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Stephen Mejias Posted: Apr 04, 2009 Published: Apr 05, 2009 0 comments
Son-Or-Filtronique's Dany Poulin stands with the Verity Audio Finn. Paired with the Audio Research VSi60 integrated amplifier and CD 8 disc player, the Finns, which are rated at 91dB efficiency and use a rear-firing woofer, were making some gorgeous sounds.
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Robert Deutsch Posted: Apr 04, 2009 0 comments
Which do you prefer: tube sound or transistor sound?
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Robert Deutsch Posted: Apr 04, 2009 0 comments
SSI had a display of vintage gramophones and radios, courtesy of Montreal's Emile Berliner Museum. They've had this for several shows now, and it's always wonderful to see these artifacts that tell the history of our hobby. The Museum is member-supported, and publishes a pamphlet, His Master's Voice, four times a year, in English and French.
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Robert Deutsch Posted: Apr 04, 2009 2 comments
No, it's not the fact that the Sheraton Centre bar is not absolutely teeming with people. They're in the exhibitors' rooms, listening to music.
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Robert Deutsch Posted: Apr 04, 2009 0 comments
Based in Calgary, Alberta, Grant Fidelity is the North American distributor of a range of Chinese-made audio electronics, under various brand names.
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Robert Deutsch Posted: Apr 04, 2009 4 comments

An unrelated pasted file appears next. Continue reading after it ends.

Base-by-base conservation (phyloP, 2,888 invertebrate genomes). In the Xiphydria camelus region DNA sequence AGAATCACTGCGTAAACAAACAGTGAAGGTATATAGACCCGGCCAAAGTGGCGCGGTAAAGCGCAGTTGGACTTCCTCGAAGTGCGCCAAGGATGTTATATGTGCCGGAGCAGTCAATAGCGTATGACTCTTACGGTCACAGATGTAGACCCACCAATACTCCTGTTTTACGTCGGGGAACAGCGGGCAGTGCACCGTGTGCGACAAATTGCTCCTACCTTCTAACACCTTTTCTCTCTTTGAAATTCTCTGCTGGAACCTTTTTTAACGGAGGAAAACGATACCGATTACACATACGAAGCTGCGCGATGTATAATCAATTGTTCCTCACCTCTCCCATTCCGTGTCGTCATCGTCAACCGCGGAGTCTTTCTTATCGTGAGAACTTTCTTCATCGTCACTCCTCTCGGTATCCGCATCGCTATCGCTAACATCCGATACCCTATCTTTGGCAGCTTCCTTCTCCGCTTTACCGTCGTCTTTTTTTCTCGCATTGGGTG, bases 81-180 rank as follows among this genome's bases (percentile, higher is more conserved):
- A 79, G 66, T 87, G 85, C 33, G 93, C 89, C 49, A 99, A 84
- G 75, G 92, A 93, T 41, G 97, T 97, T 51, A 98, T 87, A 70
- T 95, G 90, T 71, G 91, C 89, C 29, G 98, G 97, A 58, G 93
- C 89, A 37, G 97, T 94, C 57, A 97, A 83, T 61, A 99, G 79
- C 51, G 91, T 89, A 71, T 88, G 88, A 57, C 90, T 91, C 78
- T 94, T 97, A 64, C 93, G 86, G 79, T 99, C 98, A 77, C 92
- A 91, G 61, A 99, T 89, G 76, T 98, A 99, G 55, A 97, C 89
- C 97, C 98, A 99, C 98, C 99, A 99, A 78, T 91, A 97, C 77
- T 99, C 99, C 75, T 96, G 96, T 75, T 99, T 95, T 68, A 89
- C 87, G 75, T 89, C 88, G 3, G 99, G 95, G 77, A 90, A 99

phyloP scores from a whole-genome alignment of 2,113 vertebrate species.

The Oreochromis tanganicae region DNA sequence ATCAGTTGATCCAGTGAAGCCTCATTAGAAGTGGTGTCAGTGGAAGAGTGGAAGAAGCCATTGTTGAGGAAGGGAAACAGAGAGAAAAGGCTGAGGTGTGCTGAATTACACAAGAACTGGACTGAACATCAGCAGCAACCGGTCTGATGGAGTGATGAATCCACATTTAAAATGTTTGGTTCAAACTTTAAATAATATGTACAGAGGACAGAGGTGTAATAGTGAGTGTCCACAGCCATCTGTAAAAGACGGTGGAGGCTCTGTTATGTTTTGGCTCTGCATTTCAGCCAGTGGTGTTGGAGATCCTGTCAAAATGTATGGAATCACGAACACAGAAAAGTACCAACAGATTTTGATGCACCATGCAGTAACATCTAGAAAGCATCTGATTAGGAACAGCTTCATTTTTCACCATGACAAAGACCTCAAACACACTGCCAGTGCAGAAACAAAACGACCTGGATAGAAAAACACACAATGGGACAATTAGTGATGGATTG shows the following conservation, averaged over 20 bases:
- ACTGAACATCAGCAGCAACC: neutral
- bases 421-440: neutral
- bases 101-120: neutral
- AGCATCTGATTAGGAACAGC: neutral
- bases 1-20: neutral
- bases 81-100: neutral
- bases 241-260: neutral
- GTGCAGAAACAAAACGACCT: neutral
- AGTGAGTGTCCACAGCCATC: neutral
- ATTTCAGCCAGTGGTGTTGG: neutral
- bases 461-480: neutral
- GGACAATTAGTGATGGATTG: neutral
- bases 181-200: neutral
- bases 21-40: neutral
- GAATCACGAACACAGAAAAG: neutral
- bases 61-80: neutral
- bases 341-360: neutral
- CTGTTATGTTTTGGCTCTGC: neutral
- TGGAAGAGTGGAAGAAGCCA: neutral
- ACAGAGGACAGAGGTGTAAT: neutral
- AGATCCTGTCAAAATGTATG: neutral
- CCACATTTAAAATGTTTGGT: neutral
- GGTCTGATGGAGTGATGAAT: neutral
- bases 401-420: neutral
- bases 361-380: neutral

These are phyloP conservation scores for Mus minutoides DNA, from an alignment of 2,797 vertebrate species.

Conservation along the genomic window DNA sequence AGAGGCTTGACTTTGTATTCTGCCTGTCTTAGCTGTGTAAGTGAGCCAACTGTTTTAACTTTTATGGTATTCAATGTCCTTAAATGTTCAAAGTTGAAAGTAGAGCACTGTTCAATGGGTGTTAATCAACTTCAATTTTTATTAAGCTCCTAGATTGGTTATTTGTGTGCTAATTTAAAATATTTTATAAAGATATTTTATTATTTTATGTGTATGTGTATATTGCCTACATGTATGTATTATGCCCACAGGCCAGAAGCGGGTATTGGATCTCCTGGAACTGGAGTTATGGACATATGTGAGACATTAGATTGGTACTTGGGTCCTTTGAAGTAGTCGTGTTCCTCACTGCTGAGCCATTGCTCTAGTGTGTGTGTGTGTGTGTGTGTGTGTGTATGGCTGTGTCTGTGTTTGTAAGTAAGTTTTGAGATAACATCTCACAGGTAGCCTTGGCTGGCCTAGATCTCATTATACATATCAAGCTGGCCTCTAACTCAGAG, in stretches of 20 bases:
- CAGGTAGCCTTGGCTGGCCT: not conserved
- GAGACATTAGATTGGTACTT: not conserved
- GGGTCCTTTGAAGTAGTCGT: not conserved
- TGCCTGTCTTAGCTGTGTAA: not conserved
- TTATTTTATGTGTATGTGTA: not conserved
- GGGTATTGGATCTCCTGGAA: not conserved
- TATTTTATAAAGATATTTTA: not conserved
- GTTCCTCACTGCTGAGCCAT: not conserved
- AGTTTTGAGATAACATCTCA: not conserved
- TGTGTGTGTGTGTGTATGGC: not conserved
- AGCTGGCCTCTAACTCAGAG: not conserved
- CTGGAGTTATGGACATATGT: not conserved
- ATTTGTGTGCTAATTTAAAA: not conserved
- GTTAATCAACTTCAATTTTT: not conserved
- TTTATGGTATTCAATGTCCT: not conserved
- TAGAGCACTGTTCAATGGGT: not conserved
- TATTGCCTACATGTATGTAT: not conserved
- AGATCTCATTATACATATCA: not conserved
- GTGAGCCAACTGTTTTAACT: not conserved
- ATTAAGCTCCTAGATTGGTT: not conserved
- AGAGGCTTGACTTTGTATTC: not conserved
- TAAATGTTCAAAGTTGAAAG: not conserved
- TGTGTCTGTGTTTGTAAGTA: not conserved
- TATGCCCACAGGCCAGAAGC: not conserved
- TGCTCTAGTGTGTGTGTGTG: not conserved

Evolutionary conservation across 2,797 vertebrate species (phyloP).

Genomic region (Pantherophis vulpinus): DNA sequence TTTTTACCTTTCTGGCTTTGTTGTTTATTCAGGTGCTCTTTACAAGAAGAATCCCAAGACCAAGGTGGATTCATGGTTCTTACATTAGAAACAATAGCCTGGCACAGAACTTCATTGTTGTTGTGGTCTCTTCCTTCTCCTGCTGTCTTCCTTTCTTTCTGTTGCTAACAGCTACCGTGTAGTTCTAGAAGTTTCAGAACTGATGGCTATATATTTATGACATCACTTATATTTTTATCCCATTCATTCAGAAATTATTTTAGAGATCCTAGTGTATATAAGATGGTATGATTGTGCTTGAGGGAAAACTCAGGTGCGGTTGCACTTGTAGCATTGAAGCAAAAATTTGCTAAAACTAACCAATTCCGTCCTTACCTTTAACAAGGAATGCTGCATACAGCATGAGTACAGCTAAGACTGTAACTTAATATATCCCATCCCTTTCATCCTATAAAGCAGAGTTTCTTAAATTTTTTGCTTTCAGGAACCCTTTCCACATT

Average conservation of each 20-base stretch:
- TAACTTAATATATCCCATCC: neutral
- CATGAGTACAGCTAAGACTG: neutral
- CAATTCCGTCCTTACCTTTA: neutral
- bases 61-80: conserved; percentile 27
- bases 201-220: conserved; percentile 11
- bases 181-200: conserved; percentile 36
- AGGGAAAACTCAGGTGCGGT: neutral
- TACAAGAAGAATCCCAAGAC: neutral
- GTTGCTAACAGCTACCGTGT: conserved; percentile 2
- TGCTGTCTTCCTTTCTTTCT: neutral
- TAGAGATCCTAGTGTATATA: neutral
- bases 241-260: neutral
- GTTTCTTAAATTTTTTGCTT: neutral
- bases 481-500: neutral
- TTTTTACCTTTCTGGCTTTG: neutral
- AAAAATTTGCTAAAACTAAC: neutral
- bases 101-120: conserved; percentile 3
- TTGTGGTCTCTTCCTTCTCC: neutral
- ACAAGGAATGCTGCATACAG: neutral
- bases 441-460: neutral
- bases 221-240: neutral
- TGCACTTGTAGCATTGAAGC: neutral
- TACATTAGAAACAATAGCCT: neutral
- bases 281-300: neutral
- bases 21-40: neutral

"Oui, Monsieur! You get a copy of Stereophile magazine with every admission to the show! It's an unbelievable deal, n'est ce pas?"
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Stephen Mejias Posted: Apr 04, 2009 1 comments
What a cool piece of gear: Handmade in Plymouth, Minnesota, the Audio Research VSi60 vacuum tube integrated amplifier ($4000) is a fairly compact unit (14" x 8" x 16") that delivers 50Wpc. Its milled top plate has an inset AR logo, while its striking front panel has super-cool function and volume LEDs on the left and totally caressable, soft-touch buttons on the right.
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John Atkinson Posted: Apr 04, 2009 0 comments
I am only familiar with the name "Solen" from the company's audiophile-quality capacitors and other passive components, so I wasn't sure what to expect when I entered the room labeled "Solen." The beautifully finished speakers, demmed with an Ayre C7-xe CD player, Accuphase preamp, and Rotel power amp, were one-off designs to show off what coud be achieved by the audiophile interested in "rolling his own." (Selections from AudioXpress magazine's library of speaker design books were also on show.) The large speaker with the outboard crossover sounded pretty good, I thought. It combined a JBL subwoofer with an Audio Technology woofer, ATC dome midrange, and Dynaudio Esotar tweeter.
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Robert Deutsch Posted: Apr 04, 2009 1 comments
The Pierre Gabriel speakers usually demonstrated at the Montreal show are normally humongous affairs, and, with partnering equipment by Jadis, the system price may leave you with little change from a $500k bill. I was surprised, then, to see a relatively modest-looking—but still very-good-sounding—speakers playing in the Pierre Gabriel/Jadis room.